“Suppose within every book there is another book, and within every letter on every page another volume constantly unfolding; but these volumes take no space on the desk. Suppose knowledge could be reduced to a quintessence, held within a picture, a sign, held within a place which is no place. Suppose the human skull were to become capacious, spaces opening inside it, humming chambers like beehives.” (Wolf Hall by Hilary Mantel)
Why do authors write historical fiction in period dialect? I had never asked myself that question before reading Wolf Hall, thinking the answer to be self-evident. But now, after reading Mantel’s lucid, modern prose as applied to the mind of Thomas Cromwell in 1520’s, I can’t imagine enjoying period dialect with the same relish again. An attempt at it seems phony now, a denial of the essential nature of historical fiction: that it is written from a modern perspective, for modern readers.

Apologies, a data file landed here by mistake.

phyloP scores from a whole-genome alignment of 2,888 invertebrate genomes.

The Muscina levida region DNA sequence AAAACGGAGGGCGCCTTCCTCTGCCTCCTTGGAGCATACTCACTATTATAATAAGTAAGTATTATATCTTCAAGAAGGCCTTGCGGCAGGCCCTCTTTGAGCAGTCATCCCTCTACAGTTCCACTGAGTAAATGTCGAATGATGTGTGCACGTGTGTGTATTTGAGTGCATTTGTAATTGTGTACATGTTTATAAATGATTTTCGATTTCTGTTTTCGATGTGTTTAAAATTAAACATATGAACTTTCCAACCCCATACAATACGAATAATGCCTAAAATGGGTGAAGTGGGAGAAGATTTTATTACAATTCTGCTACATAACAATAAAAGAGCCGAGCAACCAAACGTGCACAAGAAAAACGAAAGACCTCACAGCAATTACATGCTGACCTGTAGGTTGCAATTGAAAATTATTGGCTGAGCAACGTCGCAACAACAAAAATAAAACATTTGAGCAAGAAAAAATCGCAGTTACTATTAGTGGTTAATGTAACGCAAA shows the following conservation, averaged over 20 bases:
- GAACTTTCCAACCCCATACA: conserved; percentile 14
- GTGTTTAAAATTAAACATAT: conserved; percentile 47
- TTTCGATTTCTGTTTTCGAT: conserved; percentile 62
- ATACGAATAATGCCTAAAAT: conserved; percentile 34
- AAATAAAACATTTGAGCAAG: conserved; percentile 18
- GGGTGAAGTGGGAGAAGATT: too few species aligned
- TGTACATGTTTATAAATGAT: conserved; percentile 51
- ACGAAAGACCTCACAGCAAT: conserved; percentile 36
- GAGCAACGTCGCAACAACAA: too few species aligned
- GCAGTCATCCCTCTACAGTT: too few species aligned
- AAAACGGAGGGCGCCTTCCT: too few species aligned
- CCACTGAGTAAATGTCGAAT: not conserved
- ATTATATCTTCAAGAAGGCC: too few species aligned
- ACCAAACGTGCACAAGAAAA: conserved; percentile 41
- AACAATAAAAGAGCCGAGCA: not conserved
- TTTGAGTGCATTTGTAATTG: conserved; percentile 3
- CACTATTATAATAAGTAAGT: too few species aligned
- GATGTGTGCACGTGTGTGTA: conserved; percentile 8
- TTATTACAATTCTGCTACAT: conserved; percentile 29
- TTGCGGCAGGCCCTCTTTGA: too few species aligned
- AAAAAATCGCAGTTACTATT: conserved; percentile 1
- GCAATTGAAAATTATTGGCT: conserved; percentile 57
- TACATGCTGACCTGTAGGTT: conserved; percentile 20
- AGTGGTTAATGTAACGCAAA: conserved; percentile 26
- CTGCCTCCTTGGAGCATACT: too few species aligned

Another side effect of period language is that it has the tendency to make historical characters seem daft or simple since their thoughts aren’t expressed with the same variety of language we use now (or that they could use then). Mantel overcame this problem by writing Cromwell’s character in stream-of-consciousness, laying out his thoughts and motivations as well as any piece of recent literature could. As a result, he comes of as a multi-dimensional, complicated character instead of being reduced to a simple thug by a constrained dialect. The more I think about why Mantel might have wanted to break the historical fiction language taboo, the more advantages I come up with: it is a wonder no one attempted it sooner.
Buy – Borrow – TBR – Avoid
Length: 604 pgs
Ending: Not a cliffhanger, but definitely not tidy
Further Reading: Follow this up immediately with Mantel’s recently published Bring Up the Bodies, also the recipient of the Booker prize.